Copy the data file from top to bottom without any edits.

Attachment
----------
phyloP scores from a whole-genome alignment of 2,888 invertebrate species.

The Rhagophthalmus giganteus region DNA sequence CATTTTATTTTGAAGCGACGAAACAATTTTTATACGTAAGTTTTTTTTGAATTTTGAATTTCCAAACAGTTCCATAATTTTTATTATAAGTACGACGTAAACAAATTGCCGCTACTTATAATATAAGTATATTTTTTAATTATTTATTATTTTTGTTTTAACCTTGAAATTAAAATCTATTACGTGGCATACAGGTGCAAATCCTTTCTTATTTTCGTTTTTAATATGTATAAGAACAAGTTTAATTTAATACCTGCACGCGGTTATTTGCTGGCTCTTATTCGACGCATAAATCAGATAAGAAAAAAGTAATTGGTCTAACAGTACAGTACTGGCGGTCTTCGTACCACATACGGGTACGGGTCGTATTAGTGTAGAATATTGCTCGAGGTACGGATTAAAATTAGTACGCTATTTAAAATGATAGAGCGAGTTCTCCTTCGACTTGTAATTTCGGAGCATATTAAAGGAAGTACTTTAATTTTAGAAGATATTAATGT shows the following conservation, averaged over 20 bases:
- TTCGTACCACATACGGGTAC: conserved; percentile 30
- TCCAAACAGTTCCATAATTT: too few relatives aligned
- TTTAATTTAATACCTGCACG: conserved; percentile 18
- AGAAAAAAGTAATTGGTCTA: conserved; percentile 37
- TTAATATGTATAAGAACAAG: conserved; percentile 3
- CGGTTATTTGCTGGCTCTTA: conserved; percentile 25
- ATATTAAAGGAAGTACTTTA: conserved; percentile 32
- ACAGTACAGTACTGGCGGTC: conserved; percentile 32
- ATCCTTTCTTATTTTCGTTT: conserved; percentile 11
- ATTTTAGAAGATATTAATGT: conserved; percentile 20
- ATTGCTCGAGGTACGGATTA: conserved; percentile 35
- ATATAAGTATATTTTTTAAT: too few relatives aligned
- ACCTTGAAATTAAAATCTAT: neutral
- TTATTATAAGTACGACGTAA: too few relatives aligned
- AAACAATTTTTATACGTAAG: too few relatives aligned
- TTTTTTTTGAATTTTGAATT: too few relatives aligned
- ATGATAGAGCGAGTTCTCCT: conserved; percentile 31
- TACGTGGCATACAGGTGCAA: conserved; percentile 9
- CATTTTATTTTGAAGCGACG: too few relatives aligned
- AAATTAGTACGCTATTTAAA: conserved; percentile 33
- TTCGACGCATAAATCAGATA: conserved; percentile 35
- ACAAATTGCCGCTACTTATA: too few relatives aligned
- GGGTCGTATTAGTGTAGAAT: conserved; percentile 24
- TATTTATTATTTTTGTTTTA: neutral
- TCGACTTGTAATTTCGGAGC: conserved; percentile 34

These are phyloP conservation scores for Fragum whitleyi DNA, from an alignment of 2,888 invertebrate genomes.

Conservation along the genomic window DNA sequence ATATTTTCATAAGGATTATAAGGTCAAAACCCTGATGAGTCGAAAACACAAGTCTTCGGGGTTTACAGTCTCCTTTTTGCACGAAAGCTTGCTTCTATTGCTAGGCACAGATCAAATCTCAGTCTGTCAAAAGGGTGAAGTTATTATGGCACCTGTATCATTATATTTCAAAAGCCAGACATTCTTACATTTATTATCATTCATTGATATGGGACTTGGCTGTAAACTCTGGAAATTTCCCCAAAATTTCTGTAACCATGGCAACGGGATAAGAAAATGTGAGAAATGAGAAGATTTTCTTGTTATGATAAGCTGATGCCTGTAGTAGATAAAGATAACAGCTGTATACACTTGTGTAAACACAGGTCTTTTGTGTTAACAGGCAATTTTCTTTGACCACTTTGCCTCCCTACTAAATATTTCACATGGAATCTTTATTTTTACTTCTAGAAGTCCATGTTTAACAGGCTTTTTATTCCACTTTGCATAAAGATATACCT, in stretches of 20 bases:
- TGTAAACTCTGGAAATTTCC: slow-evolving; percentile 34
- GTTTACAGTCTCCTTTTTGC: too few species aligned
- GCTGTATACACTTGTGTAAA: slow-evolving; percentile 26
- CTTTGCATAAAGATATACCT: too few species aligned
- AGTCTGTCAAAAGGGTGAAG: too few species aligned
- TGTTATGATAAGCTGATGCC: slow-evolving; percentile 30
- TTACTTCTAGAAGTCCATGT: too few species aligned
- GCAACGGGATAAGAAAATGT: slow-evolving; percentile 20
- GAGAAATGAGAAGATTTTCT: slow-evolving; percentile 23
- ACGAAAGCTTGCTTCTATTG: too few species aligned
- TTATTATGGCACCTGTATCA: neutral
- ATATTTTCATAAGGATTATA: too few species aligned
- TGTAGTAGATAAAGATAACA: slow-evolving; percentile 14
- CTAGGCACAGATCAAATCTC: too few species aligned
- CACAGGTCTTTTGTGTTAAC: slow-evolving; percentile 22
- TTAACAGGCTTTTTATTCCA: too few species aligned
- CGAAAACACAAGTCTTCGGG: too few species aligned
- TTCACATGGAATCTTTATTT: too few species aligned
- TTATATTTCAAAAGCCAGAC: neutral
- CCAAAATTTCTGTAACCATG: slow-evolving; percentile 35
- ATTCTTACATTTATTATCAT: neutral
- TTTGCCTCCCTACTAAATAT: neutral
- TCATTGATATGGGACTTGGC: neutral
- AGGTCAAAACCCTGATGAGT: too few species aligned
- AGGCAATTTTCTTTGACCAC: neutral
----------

phyloP scores from a whole-genome alignment of 2,888 invertebrate species.

The Rhagophthalmus giganteus region DNA sequence CATTTTATTTTGAAGCGACGAAACAATTTTTATACGTAAGTTTTTTTTGAATTTTGAATTTCCAAACAGTTCCATAATTTTTATTATAAGTACGACGTAAACAAATTGCCGCTACTTATAATATAAGTATATTTTTTAATTATTTATTATTTTTGTTTTAACCTTGAAATTAAAATCTATTACGTGGCATACAGGTGCAAATCCTTTCTTATTTTCGTTTTTAATATGTATAAGAACAAGTTTAATTTAATACCTGCACGCGGTTATTTGCTGGCTCTTATTCGACGCATAAATCAGATAAGAAAAAAGTAATTGGTCTAACAGTACAGTACTGGCGGTCTTCGTACCACATACGGGTACGGGTCGTATTAGTGTAGAATATTGCTCGAGGTACGGATTAAAATTAGTACGCTATTTAAAATGATAGAGCGAGTTCTCCTTCGACTTGTAATTTCGGAGCATATTAAAGGAAGTACTTTAATTTTAGAAGATATTAATGT shows the following conservation, averaged over 20 bases:
- TTCGTACCACATACGGGTAC: conserved; percentile 30
- TCCAAACAGTTCCATAATTT: too few relatives aligned
- TTTAATTTAATACCTGCACG: conserved; percentile 18
- AGAAAAAAGTAATTGGTCTA: conserved; percentile 37
- TTAATATGTATAAGAACAAG: conserved; percentile 3
- CGGTTATTTGCTGGCTCTTA: conserved; percentile 25
- ATATTAAAGGAAGTACTTTA: conserved; percentile 32
- ACAGTACAGTACTGGCGGTC: conserved; percentile 32
- ATCCTTTCTTATTTTCGTTT: conserved; percentile 11
- ATTTTAGAAGATATTAATGT: conserved; percentile 20
- ATTGCTCGAGGTACGGATTA: conserved; percentile 35
- ATATAAGTATATTTTTTAAT: too few relatives aligned
- ACCTTGAAATTAAAATCTAT: neutral
- TTATTATAAGTACGACGTAA: too few relatives aligned
- AAACAATTTTTATACGTAAG: too few relatives aligned
- TTTTTTTTGAATTTTGAATT: too few relatives aligned
- ATGATAGAGCGAGTTCTCCT: conserved; percentile 31
- TACGTGGCATACAGGTGCAA: conserved; percentile 9
- CATTTTATTTTGAAGCGACG: too few relatives aligned
- AAATTAGTACGCTATTTAAA: conserved; percentile 33
- TTCGACGCATAAATCAGATA: conserved; percentile 35
- ACAAATTGCCGCTACTTATA: too few relatives aligned
- GGGTCGTATTAGTGTAGAAT: conserved; percentile 24
- TATTTATTATTTTTGTTTTA: neutral
- TCGACTTGTAATTTCGGAGC: conserved; percentile 34

These are phyloP conservation scores for Fragum whitleyi DNA, from an alignment of 2,888 invertebrate genomes.

Conservation along the genomic window DNA sequence ATATTTTCATAAGGATTATAAGGTCAAAACCCTGATGAGTCGAAAACACAAGTCTTCGGGGTTTACAGTCTCCTTTTTGCACGAAAGCTTGCTTCTATTGCTAGGCACAGATCAAATCTCAGTCTGTCAAAAGGGTGAAGTTATTATGGCACCTGTATCATTATATTTCAAAAGCCAGACATTCTTACATTTATTATCATTCATTGATATGGGACTTGGCTGTAAACTCTGGAAATTTCCCCAAAATTTCTGTAACCATGGCAACGGGATAAGAAAATGTGAGAAATGAGAAGATTTTCTTGTTATGATAAGCTGATGCCTGTAGTAGATAAAGATAACAGCTGTATACACTTGTGTAAACACAGGTCTTTTGTGTTAACAGGCAATTTTCTTTGACCACTTTGCCTCCCTACTAAATATTTCACATGGAATCTTTATTTTTACTTCTAGAAGTCCATGTTTAACAGGCTTTTTATTCCACTTTGCATAAAGATATACCT, in stretches of 20 bases:
- TGTAAACTCTGGAAATTTCC: slow-evolving; percentile 34
- GTTTACAGTCTCCTTTTTGC: too few species aligned
- GCTGTATACACTTGTGTAAA: slow-evolving; percentile 26
- CTTTGCATAAAGATATACCT: too few species aligned
- AGTCTGTCAAAAGGGTGAAG: too few species aligned
- TGTTATGATAAGCTGATGCC: slow-evolving; percentile 30
- TTACTTCTAGAAGTCCATGT: too few species aligned
- GCAACGGGATAAGAAAATGT: slow-evolving; percentile 20
- GAGAAATGAGAAGATTTTCT: slow-evolving; percentile 23
- ACGAAAGCTTGCTTCTATTG: too few species aligned
- TTATTATGGCACCTGTATCA: neutral
- ATATTTTCATAAGGATTATA: too few species aligned
- TGTAGTAGATAAAGATAACA: slow-evolving; percentile 14
- CTAGGCACAGATCAAATCTC: too few species aligned
- CACAGGTCTTTTGTGTTAAC: slow-evolving; percentile 22
- TTAACAGGCTTTTTATTCCA: too few species aligned
- CGAAAACACAAGTCTTCGGG: too few species aligned
- TTCACATGGAATCTTTATTT: too few species aligned
- TTATATTTCAAAAGCCAGAC: neutral
- CCAAAATTTCTGTAACCATG: slow-evolving; percentile 35
- ATTCTTACATTTATTATCAT: neutral
- TTTGCCTCCCTACTAAATAT: neutral
- TCATTGATATGGGACTTGGC: neutral
- AGGTCAAAACCCTGATGAGT: too few species aligned
- AGGCAATTTTCTTTGACCAC: neutral